The Turkish Cultural Community of Austria released a statement calling for Lego to apologise for affronting religious and cultural feelings.
The anger was provoked by “Jabba’s Palace”, a model of the home of Jabba the Hutt from Lego’s Star Wars product range based on the blockbusting series of science fiction films.
Jabba is the large slug-like creature who holds Han Solo captive in the film Return of the Jedi, and his palace is the setting for several crucial scenes, including using Princess Leia as his slave.
Jabba’s domed home and accompanying watchtower bear, according to the statement, an unwanted resemblance to Istanbul’s great Hagia Sophia, and another mosque in Beirut. So pareidolia is cause for forced public apologies now? A snide section of my mind is wondering where the apology is for turning the great cathedral into a mosque.
A picture posted on the Cultural Community’s website includes the box for Jabba’s Palace with arrows pointing out similarities to a picture of the Hagia Sofia mosque.
A converted Christian basilica and famed for its massive domed roof, the Hagia Sofia is one of the most famous mosques in the world and served Istanbul’s Muslim community for over 500 years before becoming a museum in 1943. It is also regarded as one of the finest, and largest examples, of Byzantine architecture.
The Jabba case came to light after an Austrian Turk complained to the organisation after his sister had bought his son the box set.
Austria’s Turkish community also took issue with the figures that went with the palace, including Jabba.
“The terrorist Jabba the Hutt likes to smoke a hookah and have his victims killed,” said the statement posted on the organisation’s website.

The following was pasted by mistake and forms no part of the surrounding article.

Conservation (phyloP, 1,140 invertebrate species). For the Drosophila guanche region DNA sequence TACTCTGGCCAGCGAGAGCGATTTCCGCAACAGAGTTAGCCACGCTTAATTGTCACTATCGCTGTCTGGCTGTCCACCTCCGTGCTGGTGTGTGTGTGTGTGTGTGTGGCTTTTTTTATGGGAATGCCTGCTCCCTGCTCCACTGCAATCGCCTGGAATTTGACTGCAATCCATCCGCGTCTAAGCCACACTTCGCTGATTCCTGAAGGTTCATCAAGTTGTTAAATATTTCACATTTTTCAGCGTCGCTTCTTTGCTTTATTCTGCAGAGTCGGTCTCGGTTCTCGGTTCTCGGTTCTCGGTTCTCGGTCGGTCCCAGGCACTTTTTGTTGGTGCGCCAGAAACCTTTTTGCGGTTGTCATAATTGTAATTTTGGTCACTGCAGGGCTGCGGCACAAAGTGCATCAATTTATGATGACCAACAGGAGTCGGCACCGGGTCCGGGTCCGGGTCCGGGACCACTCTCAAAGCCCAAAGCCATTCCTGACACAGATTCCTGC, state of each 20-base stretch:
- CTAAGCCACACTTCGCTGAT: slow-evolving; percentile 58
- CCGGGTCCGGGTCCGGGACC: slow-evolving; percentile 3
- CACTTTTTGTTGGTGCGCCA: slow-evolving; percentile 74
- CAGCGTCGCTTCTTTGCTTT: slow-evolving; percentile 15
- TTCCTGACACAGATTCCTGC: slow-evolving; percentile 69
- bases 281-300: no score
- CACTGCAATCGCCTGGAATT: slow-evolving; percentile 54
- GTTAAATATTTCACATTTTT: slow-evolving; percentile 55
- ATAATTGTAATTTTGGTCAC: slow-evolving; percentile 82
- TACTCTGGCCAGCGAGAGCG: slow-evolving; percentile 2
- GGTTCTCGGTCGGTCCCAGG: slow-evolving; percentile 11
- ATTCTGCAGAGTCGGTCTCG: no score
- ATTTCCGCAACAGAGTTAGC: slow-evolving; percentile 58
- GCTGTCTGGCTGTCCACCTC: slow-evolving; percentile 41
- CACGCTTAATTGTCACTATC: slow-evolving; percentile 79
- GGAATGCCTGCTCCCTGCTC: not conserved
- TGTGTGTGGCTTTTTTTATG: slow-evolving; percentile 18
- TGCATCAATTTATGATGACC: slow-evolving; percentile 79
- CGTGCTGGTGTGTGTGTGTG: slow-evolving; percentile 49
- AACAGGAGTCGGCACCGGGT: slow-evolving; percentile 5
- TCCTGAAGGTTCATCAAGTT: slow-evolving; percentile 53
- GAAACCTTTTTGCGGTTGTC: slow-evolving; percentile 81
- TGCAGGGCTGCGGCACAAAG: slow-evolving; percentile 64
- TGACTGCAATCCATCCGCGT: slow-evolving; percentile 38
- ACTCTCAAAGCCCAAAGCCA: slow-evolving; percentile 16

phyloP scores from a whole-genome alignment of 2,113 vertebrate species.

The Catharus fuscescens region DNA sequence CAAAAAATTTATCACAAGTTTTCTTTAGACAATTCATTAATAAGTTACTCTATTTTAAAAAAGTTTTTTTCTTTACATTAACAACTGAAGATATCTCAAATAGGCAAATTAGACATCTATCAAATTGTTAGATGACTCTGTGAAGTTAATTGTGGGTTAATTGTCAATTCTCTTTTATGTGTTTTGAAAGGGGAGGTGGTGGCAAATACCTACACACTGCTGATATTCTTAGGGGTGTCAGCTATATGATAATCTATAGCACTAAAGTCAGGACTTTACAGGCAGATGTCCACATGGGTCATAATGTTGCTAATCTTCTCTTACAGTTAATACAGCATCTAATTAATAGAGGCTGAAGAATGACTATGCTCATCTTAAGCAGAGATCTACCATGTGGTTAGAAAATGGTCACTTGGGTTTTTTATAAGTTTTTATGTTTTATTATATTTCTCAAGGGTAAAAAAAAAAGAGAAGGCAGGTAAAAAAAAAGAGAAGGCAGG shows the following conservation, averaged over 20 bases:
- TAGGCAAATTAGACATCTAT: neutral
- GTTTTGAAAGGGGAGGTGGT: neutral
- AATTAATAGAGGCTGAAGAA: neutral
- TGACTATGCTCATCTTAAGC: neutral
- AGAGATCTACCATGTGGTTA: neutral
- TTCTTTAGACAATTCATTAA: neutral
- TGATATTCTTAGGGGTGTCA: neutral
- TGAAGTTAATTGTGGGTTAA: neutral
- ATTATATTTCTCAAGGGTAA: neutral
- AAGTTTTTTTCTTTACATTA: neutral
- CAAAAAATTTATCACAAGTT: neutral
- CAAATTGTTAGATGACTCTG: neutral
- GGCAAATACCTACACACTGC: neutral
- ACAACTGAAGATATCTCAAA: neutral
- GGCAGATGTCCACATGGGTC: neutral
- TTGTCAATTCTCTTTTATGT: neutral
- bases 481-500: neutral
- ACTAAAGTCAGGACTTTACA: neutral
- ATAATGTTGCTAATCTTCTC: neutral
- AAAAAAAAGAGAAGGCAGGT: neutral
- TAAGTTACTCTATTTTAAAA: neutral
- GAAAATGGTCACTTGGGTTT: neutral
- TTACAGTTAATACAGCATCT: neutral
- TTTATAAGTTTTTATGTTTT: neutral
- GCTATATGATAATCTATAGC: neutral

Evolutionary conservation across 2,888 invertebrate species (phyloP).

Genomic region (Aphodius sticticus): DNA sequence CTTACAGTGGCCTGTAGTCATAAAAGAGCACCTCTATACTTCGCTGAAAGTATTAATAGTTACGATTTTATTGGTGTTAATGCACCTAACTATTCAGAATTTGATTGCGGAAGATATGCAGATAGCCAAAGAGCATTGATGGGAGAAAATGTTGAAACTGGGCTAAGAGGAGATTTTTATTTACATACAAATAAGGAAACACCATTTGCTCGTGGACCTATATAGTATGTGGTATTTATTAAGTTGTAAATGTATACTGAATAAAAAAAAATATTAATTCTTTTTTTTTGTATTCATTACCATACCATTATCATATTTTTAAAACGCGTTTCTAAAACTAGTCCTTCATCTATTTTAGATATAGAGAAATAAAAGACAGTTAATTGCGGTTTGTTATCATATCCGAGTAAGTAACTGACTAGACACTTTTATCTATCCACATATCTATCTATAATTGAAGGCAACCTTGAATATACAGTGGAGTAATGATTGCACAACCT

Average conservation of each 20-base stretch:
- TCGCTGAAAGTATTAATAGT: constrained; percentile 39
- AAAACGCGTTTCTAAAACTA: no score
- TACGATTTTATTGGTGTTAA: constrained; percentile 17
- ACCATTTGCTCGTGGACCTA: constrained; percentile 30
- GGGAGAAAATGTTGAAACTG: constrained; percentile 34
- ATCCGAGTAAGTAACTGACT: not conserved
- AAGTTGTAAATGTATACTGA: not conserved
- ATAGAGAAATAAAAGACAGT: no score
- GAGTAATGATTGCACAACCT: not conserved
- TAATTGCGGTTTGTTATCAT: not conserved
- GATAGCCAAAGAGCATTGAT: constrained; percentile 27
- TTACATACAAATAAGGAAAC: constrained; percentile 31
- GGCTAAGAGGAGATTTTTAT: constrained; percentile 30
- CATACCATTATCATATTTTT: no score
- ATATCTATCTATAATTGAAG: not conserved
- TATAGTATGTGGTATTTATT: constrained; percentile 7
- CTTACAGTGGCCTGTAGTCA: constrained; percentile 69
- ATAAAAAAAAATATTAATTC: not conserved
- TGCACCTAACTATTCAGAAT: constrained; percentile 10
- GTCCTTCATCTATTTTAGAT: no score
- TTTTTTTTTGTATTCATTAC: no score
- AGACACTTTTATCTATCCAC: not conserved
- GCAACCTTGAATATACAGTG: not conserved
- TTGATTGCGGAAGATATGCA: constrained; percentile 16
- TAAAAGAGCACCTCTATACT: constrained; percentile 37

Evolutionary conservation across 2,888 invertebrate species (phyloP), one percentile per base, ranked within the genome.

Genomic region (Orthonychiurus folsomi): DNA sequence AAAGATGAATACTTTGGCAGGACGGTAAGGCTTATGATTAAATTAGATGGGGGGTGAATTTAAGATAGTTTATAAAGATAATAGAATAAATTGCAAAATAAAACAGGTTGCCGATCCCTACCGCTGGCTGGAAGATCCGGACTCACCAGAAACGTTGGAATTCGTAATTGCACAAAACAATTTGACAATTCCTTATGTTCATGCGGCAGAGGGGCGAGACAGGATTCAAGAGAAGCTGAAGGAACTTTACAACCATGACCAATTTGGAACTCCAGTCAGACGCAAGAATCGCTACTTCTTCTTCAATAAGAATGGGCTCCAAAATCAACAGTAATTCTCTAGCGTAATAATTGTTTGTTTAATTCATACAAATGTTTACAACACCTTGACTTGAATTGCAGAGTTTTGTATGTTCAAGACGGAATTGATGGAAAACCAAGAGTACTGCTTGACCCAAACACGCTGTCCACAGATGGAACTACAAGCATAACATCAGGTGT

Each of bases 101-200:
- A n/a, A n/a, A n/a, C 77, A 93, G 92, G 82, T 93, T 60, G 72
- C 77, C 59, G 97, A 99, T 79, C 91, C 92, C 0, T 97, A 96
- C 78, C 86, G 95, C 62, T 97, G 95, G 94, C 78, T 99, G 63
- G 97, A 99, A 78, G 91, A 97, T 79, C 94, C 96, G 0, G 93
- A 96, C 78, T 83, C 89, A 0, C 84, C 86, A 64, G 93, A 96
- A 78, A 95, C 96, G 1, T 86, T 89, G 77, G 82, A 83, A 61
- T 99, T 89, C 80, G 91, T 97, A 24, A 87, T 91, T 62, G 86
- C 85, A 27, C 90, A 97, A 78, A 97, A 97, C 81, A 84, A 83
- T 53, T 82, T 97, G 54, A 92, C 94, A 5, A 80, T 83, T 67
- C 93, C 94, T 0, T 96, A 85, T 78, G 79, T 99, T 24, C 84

“It is clear that the ugly figure of Jabba and the whole scene smacks of racial prejudice and vulgar insinuations against Asians and Orientals as people with deceitful and criminal personalities.”
The crimes associated with the figures, the statements adds, include terrorism, slavery, murder and human sacrifice.
Taking into account that many of the Lego figures carry weapons, the Turkish organisation also urged parents “not to buy toys of war or toys of discrimination” as the model goes against the “peaceful coexistence of different cultures in Europe”.
As an indication of the anger felt over Jabba’s Palace, the organisation said it was considering taking legal action against Lego for inciting racial hatred and insulting human dignity.
Katharina Sasse, a public relations manager working on behalf of Lego, denied any link between Jabba’s Palace and the mosque.
“The Lego Star Wars product Jabba´s Palace does not reflect any actually existing buildings, people, or the mentioned mosque,” she said. “The Lego mini-figures are all modelled on characters from the movie.
“We regret that the product has caused the members of the Turkish cultural community to come to a wrong interpretation, but point out that when designing the product only the fictional content of the Star Wars saga were referred to.”